Caixin

Beijing Cooks Up a Fine-Dining Revolution

By Malcolm Surer
Ignace Lecleir, owner and founder of Beijing's TRB restaurants, opened his second restaurant east of the Forbidden City. Lecleir began working in some of the world’s finest restaurants when he was 16 before providing his insight and talent to Beijing during the 2008 Summer Olympics. Nine years later, he is still making a meal a special experience in the capital. Photo: Malcolm Surer/Caixin
Ignace Lecleir, owner and founder of Beijing's TRB restaurants, opened his second restaurant east of the Forbidden City. Lecleir began working in some of the world’s finest restaurants when he was 16 before providing his insight and talent to Beijing during the 2008 Summer Olympics. Nine years later, he is still making a meal a special experience in the capital. Photo: Malcolm Surer/Caixin

Is Beijing’s fine-dining scene on a par in terms of quality with its Chinese counterparts Shanghai and Hong Kong? Shanghai, the country’s biggest city and a bustling financial hub, is home to 36 Michelin-starred restaurants, the gold standard in fine dining. Hong Kong has over 60. But Beijing has arguably not garnered the accreditation it needs.

“Beijing, to me, is a combination of Los Angeles and Washington, very big avenues and very spread out. … This might explain why some things aren’t moving forward (in the restaurant industry) as fast as in other cities,” said Ignace Lecleir, the founder and owner of one of the top Western fine-dining restaurants in Beijing: Temple Restaurant Beijing (TRB), now known as TRB Hutong.

“I think it’s the same as when the Michelin guides came to the United States. They first reviewed restaurants in New York and Chicago, and later went to L.A. The Californian city had less restaurants back then, and was also a city that was much more spread out,” said the veteran restaurateur, who got his first taste of the world of fine dining at the age of 16. That was when he started working in a kitchen of a Michelin-star restaurant in Belgium.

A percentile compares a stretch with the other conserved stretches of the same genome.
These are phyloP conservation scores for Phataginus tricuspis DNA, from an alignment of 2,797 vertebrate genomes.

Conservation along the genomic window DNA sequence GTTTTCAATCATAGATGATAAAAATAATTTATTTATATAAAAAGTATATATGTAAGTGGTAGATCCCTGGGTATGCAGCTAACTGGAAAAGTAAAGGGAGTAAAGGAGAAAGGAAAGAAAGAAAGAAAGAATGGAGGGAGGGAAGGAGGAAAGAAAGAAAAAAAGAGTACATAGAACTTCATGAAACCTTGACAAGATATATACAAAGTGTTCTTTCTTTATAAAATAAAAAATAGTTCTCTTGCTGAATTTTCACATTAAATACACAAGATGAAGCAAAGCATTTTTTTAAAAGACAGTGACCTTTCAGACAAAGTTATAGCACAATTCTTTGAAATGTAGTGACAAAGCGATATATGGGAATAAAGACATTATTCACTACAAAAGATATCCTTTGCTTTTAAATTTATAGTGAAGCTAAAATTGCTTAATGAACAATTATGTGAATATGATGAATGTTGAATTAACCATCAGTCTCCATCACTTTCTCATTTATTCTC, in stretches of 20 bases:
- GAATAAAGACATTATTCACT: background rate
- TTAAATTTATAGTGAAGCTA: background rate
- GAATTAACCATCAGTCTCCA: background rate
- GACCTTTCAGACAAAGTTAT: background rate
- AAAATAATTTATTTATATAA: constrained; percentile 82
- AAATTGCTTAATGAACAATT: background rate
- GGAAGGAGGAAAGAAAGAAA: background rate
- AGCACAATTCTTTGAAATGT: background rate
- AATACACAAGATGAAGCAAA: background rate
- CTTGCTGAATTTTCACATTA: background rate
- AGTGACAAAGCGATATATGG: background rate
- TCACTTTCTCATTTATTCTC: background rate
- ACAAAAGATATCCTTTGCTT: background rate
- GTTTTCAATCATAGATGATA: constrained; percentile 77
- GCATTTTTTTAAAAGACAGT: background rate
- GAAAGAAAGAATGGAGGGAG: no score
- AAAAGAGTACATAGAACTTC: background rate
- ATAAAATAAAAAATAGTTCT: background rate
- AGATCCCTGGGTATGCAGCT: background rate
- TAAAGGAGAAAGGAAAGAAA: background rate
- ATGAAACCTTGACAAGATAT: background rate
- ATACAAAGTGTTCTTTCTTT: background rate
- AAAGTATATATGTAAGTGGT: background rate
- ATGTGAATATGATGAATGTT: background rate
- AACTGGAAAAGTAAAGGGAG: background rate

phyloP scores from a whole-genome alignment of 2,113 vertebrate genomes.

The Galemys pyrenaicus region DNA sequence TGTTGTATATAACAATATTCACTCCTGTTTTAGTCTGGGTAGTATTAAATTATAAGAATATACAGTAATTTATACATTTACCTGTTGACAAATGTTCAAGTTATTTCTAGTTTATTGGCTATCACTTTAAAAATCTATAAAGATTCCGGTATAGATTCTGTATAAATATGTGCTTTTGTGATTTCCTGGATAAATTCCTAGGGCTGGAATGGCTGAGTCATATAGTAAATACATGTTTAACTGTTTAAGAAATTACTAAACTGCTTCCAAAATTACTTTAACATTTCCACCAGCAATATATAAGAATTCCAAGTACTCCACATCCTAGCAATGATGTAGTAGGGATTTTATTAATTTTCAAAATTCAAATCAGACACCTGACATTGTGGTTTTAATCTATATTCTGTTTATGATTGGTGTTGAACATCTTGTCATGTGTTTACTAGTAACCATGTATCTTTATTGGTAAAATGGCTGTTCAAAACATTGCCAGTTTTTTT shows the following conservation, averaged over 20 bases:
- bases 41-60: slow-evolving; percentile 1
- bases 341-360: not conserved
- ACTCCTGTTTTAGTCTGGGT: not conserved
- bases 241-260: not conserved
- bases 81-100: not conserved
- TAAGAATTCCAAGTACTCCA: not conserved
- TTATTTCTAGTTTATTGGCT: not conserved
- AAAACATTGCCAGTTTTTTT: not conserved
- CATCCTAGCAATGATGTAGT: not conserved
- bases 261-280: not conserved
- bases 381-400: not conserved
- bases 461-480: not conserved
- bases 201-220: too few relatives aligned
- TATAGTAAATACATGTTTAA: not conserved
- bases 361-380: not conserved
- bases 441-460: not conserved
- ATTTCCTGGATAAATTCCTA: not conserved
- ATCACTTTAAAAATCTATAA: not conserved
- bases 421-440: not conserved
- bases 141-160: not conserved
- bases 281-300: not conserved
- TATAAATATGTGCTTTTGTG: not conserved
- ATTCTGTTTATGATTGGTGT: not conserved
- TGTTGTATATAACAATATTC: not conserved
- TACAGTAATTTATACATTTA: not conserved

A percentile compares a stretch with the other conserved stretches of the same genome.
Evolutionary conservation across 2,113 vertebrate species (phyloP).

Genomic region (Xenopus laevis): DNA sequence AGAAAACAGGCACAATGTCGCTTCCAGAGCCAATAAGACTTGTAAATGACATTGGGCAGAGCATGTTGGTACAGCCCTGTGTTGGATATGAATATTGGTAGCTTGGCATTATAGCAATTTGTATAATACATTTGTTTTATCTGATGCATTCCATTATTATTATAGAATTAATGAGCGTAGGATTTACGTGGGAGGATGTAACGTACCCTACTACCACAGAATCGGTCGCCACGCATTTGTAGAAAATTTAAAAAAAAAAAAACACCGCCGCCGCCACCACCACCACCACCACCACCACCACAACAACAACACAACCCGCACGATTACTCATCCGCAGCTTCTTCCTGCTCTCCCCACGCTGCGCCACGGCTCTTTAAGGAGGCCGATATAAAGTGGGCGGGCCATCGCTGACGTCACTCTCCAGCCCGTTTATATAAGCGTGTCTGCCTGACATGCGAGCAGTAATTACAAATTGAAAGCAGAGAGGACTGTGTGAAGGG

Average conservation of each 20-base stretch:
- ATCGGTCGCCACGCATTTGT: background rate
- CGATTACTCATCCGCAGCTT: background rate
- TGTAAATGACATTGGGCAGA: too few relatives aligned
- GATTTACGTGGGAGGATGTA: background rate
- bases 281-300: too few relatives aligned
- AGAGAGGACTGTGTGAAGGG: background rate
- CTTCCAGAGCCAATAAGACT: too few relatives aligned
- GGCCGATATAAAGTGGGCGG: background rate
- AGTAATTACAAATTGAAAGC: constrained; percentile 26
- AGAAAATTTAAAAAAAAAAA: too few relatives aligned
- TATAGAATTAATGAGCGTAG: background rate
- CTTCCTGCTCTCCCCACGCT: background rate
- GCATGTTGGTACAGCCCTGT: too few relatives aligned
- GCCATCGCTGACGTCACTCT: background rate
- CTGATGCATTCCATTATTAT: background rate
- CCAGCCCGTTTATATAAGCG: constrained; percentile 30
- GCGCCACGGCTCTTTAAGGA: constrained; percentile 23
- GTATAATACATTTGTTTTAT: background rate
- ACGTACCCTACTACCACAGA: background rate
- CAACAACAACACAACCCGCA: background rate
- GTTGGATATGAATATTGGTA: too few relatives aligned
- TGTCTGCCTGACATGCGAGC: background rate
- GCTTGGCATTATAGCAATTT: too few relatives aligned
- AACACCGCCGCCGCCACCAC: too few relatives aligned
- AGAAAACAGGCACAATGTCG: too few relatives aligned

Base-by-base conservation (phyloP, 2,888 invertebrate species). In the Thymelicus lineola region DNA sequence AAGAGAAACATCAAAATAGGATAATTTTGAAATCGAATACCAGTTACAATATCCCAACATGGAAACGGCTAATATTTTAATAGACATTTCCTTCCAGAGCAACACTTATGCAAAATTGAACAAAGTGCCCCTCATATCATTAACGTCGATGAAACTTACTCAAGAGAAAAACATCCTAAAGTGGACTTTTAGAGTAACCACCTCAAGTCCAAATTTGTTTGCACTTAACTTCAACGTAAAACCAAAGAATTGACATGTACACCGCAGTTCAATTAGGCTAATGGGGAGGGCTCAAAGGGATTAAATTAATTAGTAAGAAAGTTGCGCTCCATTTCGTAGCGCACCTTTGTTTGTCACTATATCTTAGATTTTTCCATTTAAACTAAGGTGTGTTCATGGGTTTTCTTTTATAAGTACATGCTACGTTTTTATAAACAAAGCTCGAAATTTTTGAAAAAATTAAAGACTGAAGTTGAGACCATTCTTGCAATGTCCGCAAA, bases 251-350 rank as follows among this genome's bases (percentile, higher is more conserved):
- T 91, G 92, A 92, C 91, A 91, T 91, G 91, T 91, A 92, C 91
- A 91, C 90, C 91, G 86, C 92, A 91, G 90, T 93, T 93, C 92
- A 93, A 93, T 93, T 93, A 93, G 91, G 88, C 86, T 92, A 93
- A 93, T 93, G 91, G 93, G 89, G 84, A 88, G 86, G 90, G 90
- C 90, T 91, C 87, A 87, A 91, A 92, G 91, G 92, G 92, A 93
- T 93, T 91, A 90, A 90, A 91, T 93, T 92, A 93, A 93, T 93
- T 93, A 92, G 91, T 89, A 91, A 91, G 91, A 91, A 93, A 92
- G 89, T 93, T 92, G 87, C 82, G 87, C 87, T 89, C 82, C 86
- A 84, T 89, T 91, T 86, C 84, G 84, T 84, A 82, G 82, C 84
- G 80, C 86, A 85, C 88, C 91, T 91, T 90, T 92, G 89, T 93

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TRB Hutong, formerly known as Temple Restaurant Beijing, is the first restaurant that Ignace Lecleir opened. “TRB’s philosophy, while creating it, was to try to do as little as possible in altering the history. There was also a point not to overdecorate. Following a minimalistic style, we paid as much homage as possible to where we are.” Photo: Malcolm Surer/Caixin

Lecleir has lived in the Chinese capital for nine years, and through his work has become one of the most insightful commentators on the internationalization of Beijing’s fine-dining experience.

Unlike in Shanghai, Beijing’s long dining traditions lie in its proud Sinocentric imperial past, with restaurants such as Bianyifang (便宜房) having existed since the 15th century. Only through the reform and opening-up process of the last four decades did the city begin to diversify. Though some of the city’s fine-dining restaurants have won positive reviews from both Chinese and international customers, Beijing is yet to earn the distinction of being a Michelin-starred city.

Before his foray into China, Lecleir worked his way up through kitchens and dining rooms of some of world’s most celebrated restaurants. After receiving a degree in hospitality management, he proceeded to work on a luxury cruise liner, traveled around Europe for restaurants in Paris and London, then crossed the Atlantic and offered his talents in hospitality and savoir-faire to Americans in Los Angeles and New York.

In 2008, on the cusp of the Beijing Olympics, as general manager of the three-star Michelin restaurant Daniel in New York, he decided to take up a new culture and challenge — Beijing. “People would tell me that fine dining in this part of the world was very difficult, if not impossible,” he said.

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TRB Hutong is in an old TV production factory next to a 600-year-old temple. Australian architectural firm Hassel redesigned the interior. Photo: Malcolm Surer/Caixin

Nine years later, Lecleir has come to see Beijing’s fine-dining scene not as an insurmountable challenge, but an immense opportunity: something that the world’s palate is only beginning to understand. The evolution has been swift. He notes: “Before when you went to a Western-style restaurant, you could almost predict the menu due to the small number of ingredients and items available.”

Today, the picture is different. “In general, it has become much more refined,” he said.

Caixin: How was it as a foreigner starting a fine-dine restaurant group in Beijing?